President Donald Trump called on his fans Sunday to inundate The Atlantic's co-owner Laurene Powell Jobs with messages after the magazine reported that he once called American service members killed in combat "losers" and "suckers."
"Steve Jobs would not be happy that his wife is wasting money he left her on a failing Radical Left Magazine that is run by a con man (Goldberg) and spews FAKE NEWS & HATE," Trump tweeted Sunday morning. "Call her, write her, let her know how you feel!!!"
The tweet was the latest salvo in the president's dayslong effort to deny the story, written by Editor-in-Chief Jeffrey Goldberg. The story cited several sources with firsthand knowledge of Trump's remarks.
"Why should I go to that cemetery? It's filled with losers," Trump told aides after scrapping a visit to Aisne-Marne American Cemetery near Paris in 2018 to honor the dead service members, according to the publication, which also reported that Trump later referred to Marines who died during the Battle of Belleau Wood in France in 1918 as "suckers."
Trump has vigorously denied the report, which NBC News has not independently verified.
"What animal would say such a thing?" Trump said Thursday night as he returned from a campaign rally in Latrobe, Pennsylvania. The White House and other top Trump allies have also denied the report, while Democrats have criticized the remarks as "disgusting."
Goldberg criticized Trump's Sunday remarks in an interview with CNN, saying he had "spent a lot of my career covering dictatorships in the Middle East, and so I am familiar with this kind of discourse."
"It is a threat. It is meant to intimidate," he said, adding that the publication is "neither failing nor radical left."
At the time, the White House claimed that Trump canceled the trip to the cemetery because the weather made it unsafe to fly there. Other world leaders ventured to the cemetery despite the bad weather.
Multiple news organizations, including Fox News, have confirmed parts of the story. After Fox News' confirmation, Trump called on the network to fire the correspondent, Jennifer Griffin, who conducted the reporting.
In an interview Sunday on CNN's "State of the Union," Veterans Affairs Secretary Robert Wilkie said he "would be offended, too," if he thought the story was accurate.
Wilkie hit the piece's use of anonymous sourcing and praised Trump for his handling of veterans issues.
"What I'm looking at is the Donald Trump that I know, the Donald Trump that has turned around Veterans Affairs," he said.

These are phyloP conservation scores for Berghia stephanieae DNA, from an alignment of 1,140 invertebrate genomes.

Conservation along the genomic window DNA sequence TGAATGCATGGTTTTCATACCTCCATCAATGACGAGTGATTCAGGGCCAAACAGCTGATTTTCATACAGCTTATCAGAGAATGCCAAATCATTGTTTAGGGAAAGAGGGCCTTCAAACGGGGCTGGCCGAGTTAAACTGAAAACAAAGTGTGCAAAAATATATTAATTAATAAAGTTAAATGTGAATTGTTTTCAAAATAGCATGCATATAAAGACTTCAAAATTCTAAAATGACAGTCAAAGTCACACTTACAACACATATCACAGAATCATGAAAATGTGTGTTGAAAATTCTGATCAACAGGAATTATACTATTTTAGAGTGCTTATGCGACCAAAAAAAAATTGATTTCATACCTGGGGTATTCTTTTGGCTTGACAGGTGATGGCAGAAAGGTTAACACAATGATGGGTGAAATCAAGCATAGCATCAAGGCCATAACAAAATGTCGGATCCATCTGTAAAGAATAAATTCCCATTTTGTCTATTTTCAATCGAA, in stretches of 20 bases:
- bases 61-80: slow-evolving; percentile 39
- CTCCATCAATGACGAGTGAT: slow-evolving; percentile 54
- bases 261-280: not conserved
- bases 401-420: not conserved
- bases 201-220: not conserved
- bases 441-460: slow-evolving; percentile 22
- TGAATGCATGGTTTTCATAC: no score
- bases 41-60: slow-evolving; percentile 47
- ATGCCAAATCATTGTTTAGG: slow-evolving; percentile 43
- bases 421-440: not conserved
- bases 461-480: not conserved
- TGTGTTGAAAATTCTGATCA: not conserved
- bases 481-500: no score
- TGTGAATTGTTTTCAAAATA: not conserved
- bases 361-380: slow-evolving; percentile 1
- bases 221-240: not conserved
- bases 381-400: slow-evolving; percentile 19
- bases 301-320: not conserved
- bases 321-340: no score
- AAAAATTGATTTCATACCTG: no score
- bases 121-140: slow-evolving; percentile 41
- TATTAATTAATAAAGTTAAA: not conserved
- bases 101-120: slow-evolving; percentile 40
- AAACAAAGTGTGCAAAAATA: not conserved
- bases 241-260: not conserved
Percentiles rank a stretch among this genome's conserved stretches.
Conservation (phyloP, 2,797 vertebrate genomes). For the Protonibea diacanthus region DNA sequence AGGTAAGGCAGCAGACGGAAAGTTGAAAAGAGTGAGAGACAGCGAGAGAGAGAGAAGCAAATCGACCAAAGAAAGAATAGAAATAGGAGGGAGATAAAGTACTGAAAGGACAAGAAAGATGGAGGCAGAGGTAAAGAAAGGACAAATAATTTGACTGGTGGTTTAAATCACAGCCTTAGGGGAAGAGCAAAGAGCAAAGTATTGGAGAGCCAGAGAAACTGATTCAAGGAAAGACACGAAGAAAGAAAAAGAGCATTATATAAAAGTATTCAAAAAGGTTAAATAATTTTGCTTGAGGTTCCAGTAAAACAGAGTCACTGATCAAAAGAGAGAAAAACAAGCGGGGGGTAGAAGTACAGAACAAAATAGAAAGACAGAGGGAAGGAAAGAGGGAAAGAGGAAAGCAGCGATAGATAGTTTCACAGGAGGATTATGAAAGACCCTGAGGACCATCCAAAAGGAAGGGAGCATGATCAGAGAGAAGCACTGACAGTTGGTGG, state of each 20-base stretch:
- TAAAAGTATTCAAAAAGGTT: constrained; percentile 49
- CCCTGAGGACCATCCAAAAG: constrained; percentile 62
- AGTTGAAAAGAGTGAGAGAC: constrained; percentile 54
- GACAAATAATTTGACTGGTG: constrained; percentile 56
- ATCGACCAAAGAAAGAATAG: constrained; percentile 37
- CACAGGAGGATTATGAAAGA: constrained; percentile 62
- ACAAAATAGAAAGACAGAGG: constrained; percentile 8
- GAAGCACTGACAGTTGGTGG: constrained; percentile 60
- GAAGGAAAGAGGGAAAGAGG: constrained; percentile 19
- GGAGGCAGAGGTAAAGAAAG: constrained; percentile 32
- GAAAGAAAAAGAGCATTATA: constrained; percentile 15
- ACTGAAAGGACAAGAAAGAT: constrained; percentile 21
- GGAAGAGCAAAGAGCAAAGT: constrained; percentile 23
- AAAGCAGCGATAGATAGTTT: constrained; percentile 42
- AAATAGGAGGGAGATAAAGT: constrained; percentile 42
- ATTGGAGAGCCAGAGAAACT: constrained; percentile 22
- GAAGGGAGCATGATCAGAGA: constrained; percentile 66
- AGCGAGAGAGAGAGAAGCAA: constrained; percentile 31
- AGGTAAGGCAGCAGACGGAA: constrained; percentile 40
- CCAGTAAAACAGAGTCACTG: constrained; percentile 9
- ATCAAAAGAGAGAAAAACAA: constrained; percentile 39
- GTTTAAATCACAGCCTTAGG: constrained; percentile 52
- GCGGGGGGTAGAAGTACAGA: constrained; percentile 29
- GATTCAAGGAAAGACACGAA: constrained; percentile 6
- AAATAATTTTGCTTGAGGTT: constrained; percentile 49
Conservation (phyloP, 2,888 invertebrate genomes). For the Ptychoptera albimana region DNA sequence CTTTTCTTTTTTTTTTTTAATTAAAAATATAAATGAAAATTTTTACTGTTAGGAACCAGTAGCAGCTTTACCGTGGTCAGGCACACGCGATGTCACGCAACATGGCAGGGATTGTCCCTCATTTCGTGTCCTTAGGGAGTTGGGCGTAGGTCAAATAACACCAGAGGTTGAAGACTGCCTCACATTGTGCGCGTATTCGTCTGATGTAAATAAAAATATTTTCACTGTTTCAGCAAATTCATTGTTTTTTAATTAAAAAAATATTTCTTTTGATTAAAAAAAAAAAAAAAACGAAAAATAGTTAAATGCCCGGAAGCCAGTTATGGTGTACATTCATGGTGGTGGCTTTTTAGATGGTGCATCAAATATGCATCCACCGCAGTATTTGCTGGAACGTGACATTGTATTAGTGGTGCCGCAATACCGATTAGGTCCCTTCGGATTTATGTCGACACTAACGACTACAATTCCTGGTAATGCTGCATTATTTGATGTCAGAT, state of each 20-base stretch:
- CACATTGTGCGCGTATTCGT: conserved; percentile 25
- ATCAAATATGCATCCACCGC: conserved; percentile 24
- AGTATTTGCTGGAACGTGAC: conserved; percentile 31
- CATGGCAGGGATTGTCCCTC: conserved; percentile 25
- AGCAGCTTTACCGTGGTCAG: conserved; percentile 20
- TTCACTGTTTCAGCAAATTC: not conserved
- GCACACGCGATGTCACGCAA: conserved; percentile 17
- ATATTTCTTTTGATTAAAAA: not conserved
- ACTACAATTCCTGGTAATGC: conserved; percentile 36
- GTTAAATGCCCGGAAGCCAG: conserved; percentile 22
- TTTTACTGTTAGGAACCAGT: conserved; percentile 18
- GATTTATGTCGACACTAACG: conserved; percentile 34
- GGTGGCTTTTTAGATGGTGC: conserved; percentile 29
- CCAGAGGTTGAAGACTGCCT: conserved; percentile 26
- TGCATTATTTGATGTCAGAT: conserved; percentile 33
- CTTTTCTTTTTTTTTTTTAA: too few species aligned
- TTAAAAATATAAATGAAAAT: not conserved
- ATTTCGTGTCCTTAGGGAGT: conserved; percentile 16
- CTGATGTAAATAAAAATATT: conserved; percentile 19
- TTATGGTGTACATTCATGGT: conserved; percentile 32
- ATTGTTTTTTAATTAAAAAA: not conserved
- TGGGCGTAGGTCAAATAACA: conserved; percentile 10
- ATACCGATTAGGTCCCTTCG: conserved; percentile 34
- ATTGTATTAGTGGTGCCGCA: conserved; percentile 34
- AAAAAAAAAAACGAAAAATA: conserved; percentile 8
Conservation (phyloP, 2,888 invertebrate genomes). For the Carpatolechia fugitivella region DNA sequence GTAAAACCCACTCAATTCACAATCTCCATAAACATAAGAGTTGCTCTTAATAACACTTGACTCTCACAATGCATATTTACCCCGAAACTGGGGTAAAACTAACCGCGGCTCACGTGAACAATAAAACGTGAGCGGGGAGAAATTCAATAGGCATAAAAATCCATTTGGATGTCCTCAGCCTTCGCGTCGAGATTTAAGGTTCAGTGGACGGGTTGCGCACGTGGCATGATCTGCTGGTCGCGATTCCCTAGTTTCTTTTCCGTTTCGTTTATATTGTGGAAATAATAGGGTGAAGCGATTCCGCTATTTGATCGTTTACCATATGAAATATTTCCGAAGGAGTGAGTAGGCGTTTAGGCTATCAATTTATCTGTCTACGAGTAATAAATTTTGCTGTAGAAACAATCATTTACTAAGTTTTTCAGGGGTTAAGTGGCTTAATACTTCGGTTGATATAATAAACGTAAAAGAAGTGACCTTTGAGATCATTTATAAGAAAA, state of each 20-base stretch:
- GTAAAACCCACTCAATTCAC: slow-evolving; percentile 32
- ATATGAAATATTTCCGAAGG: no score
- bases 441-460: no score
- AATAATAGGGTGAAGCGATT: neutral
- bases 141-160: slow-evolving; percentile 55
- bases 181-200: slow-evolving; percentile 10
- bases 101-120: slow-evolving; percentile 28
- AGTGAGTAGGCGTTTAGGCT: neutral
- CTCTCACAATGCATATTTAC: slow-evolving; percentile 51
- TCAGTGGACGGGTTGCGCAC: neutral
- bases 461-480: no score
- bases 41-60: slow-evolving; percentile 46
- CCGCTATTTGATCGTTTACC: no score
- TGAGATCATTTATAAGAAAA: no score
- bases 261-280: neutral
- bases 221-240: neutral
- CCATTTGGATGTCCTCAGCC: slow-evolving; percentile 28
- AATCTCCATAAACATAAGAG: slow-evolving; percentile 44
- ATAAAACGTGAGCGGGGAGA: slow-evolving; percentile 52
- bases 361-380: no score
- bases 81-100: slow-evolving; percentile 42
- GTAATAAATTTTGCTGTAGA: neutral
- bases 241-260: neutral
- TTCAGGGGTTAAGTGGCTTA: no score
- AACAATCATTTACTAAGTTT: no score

The Atlantic also reported that Trump told aides after Sen. John McCain, R-Ariz., died in 2018 that "we're not going to support that loser's funeral," citing three sources with direct knowledge of the comment.
Defending himself, Trump tweeted that he "never called John a loser and swear on whatever, or whoever, I was asked to swear on, that I never called our great fallen soldiers anything other than HEROES."
In 2015, Trump publicly said that McCain, who spent more than five years as a prisoner of war in North Vietnam, was "not a war hero" and that "I like people who weren't captured." At the same event, he said "I don't like losers" after discussing McCain's 2008 presidential election loss to Barack Obama.
In his CNN interview, Wilkie attributed Trump's previous remarks to "politics," adding, "I judge a man by his actions."
Ohio Gov. Mike DeWine, a Republican, said on "This Week" that in his experience, Trump has "been extremely respectful, exactly what you would respect a president in regard to any reference, any conversation, you know, in regard to the military."
Speaking Sunday on ABC News' "This Week," former Sen. Chuck Hagel, R-Neb., who was defense secretary during the Obama administration, said that if they were accurately reported, Trump's comments were "despicable."
Hagel then pointed to public remarks Trump has made about McCain, as well as three top former generals who served in the Trump administration: former Defense Secretary James Mattis, former national security adviser H.R. McMaster and former White House chief of staff John Kelly. Hagel said the Atlantic story will "resonate" with the military because of such previous public remarks, adding that Trump's past statements make "the credibility of this article and those anonymous comments more and more credible."
Speaking with MSNBC, House Speaker Nancy Pelosi, D-Calif., pointed to Trump's 2019 remarks at the Normandy American Cemetery and Memorial in France, during which he blasted Pelosi and former special counsel Robert Mueller.
Saying Trump "dishonored that sacred ground" by engaging in political attacks, Pelosi said: "Whatever he says about this article and that article, we know he dishonored them [by doing so], and it's on the record."